If you wanted to convince me of a private school which is acting charitably, not profit-maximising, then you’d have to describe a system where pupils take the entrance exam – and then the low-scoring poor children are offered bursaries. That’s a school which is gambling on its ability to raise standards among disadvantaged kids. But no private school does that, and with excellent reason: the cost could be lower league table results for the school.
Matt Yglesias also makes a point about private schools which I should have made initially:
They’re certainly not charities. And as best one can tell, their main impact on the common weal is negative, drawing parents with resources and social capital out of the public school system and contributing to its neglect.
You’d have to believe that New York City’s public schools would be both better funded and free of this kind of nonsense if a larger portion of the city’s elite were sending their kids to them.
There’s an analogy here to the studies showing the beneficial effects of homeownership. The problem is that two effects get mixed up: on the one hand, people who own their own homes do tend to live better lives. But on the other hand, those are the kind of people who would probably live better lives anyway, and by moving away from rental neighborhoods they effectively ghettoize those left behind. Similarly with private schools, especially in areas where a high percentage of local kids gets educated privately (like where I grew up, in Dulwich): the local public schools can be very bad indeed, despite the huge number of rich and highly-educated parents in their catchment area. To put it in economist-speak, private schools inflict a negative externality on the quality of education in the neighboring state-run schools.
Incidentally, pace another comment in the original thread, Greenpeace is not a registered charity in the UK — at least the headline organization which most people think of when they think of Greenpeace, Greenpeace Ltd, is not a charity. Not everybody in the non-profit space is a charity, and there’s no particularly good reason why all private schools should be charities, either.
Market Folly has the 24-page second-quarter letter from Elliott Associates, while the 16-page memo from Howard Marks of Oaktree is here. Both have moments of brilliance, and are better financial writing than anything you’ll read in a newspaper or magazine this month. Of course, they’re openly talking their book. But you guys are smart enough to discount for that, and come away with some pretty sharp insights.
“I will only say one more thing here tonight, and it’s about the subject that’s close to most of us – and that is remuneration. We have to realize that remuneration has to be something that we earn. It can’t be guaranteed. I see so much so often in recent weeks of those dreaded two-year, three-year guarantees coming back into the market. And if there’s one thing I could ask all of us tonight, it’s to reflect before we sign the next guaranteed bonus for our colleagues across the industry. Because the reality is that we are destroying ourselves when we do it. We need to reward people with objectives that are clear, that are long-term, and that are given to people who are committed to our industry.”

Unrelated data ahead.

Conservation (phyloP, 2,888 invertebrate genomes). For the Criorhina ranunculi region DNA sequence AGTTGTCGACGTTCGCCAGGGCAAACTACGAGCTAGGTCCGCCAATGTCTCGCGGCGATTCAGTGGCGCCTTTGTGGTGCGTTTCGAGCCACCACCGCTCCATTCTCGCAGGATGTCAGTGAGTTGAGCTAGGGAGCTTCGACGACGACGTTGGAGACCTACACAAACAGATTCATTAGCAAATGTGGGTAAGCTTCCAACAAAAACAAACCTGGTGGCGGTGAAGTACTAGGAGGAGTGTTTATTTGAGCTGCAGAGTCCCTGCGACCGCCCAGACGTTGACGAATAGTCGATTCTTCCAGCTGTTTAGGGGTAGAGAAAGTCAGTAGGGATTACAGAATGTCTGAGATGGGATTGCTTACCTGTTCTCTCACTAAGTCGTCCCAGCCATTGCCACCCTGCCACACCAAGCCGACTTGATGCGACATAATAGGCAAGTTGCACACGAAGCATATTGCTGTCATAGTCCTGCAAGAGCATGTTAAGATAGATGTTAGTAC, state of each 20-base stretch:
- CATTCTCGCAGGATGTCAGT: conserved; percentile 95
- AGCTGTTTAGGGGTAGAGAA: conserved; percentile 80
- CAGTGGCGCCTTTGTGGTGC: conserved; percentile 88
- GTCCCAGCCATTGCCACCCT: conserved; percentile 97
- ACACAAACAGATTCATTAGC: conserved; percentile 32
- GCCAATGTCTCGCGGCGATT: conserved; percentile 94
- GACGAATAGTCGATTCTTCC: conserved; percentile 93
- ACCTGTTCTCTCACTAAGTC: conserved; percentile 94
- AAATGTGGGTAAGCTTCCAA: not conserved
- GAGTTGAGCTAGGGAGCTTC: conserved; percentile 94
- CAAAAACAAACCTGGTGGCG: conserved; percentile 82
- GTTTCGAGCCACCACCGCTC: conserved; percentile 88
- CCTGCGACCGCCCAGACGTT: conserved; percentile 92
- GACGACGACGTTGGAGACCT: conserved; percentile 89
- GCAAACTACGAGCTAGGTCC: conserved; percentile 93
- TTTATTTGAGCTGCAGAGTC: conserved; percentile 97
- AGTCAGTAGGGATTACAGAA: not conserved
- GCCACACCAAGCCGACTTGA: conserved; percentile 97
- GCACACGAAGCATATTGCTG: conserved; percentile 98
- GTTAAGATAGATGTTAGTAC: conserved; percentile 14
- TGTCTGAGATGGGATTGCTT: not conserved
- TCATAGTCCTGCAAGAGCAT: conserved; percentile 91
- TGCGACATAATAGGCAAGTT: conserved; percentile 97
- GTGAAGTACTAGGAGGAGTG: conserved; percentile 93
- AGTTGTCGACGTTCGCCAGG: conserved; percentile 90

I was high when I gave my presentation on risk to the Zermatt symposium this morning — 8,471 feet above sea level, to be precise, in an idyllic place called Riffelberg. Who needs wifi when you have views like that. In any event, it went quite well: after all the high empirical seriousness of the past couple of days, I think that the attendees enjoyed me blowing off steam by telling them that we had to do something which of course we won’t do at all: abolish the tax-deductibility of interest, move in general from a world of debt finance to a world of equity finance, and, insofar as there is credit in the world, encourage that credit to be in the form of loans rather than bonds.
“I wondered where you were going there,” said Princeton’s Harold James after I was done, adding that he thought for a while that I was going to propose moving, essentially, to a world of Islamic finance. Doesn’t Islam essentially prescribe from a religious perspective exactly what I was prescribing from a practical perspective?
Yes, it does. One of the themes of my talk was that it wasn’t an excess of greed and speculation which led to the financial crisis, but rather an excess of overcaution, with an attendant surge in demand for triple-A-rated bonds. Investors didn’t want risk, and investment banks made billions of dollars, during the boom, by waving their magic securitization wands and seemingly making that risk disappear. In Islam, high religious authorities are tasked with looking at complex structures designed to circumvent the prohibition on paying interest; in western finance, the ratings agencies played a similar role, blessing highly complex structures (CPDOs, anyone?) which otherwise investors would never have touched.
There followed lunch, and a spectacular walk even higher, to the Gornergrat (10,210 feet) before we descended back to Zermatt on the famous railway to hear Professor James give his presentation, which was very good. James quoted Mervyn King, the governor of the Bank of England, as saying that “the behemoths of global finance have been global in life, but national in death”, and said this posed a problem for small, open countries, including Switzerland, which in general did well during the boom. Such countries just aren’t big enough, he said, to cope with a domestic banking crisis and embark upon a major Keynsian counter-cyclical spending spree at the same time, especially when such spending has to be financed abroad.